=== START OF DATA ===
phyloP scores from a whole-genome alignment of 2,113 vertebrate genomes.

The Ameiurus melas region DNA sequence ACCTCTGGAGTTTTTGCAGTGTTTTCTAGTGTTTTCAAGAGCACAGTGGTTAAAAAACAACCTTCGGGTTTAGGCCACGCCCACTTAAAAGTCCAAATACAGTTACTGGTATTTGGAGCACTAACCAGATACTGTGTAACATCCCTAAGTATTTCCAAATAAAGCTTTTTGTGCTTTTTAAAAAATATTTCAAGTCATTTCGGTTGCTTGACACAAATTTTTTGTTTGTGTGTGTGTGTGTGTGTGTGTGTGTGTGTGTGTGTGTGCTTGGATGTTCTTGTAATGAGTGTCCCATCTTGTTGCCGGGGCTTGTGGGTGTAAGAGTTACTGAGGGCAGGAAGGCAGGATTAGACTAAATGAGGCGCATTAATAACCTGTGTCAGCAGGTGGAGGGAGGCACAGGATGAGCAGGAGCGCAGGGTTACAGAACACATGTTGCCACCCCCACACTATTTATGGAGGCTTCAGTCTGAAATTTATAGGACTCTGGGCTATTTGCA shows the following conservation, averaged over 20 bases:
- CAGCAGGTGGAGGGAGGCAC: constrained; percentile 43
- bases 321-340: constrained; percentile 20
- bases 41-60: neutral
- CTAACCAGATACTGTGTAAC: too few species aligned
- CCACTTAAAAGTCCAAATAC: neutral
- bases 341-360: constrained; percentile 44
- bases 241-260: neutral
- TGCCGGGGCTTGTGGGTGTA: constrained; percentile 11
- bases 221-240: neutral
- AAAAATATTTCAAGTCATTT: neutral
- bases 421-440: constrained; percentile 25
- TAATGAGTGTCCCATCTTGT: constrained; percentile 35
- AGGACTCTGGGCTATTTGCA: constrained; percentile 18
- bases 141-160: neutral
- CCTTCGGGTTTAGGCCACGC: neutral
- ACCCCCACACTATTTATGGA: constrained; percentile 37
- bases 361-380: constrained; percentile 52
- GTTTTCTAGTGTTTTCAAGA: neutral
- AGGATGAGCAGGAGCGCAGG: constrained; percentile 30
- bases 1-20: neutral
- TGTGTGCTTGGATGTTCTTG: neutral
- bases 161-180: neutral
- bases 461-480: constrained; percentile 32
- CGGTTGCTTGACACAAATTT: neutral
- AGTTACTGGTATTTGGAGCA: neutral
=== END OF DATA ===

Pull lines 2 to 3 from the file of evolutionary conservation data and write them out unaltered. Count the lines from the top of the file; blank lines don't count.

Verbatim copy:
The Ameiurus melas region DNA sequence ACCTCTGGAGTTTTTGCAGTGTTTTCTAGTGTTTTCAAGAGCACAGTGGTTAAAAAACAACCTTCGGGTTTAGGCCACGCCCACTTAAAAGTCCAAATACAGTTACTGGTATTTGGAGCACTAACCAGATACTGTGTAACATCCCTAAGTATTTCCAAATAAAGCTTTTTGTGCTTTTTAAAAAATATTTCAAGTCATTTCGGTTGCTTGACACAAATTTTTTGTTTGTGTGTGTGTGTGTGTGTGTGTGTGTGTGTGTGTGTGTGCTTGGATGTTCTTGTAATGAGTGTCCCATCTTGTTGCCGGGGCTTGTGGGTGTAAGAGTTACTGAGGGCAGGAAGGCAGGATTAGACTAAATGAGGCGCATTAATAACCTGTGTCAGCAGGTGGAGGGAGGCACAGGATGAGCAGGAGCGCAGGGTTACAGAACACATGTTGCCACCCCCACACTATTTATGGAGGCTTCAGTCTGAAATTTATAGGACTCTGGGCTATTTGCA shows the following conservation, averaged over 20 bases:
- CAGCAGGTGGAGGGAGGCAC: constrained; percentile 43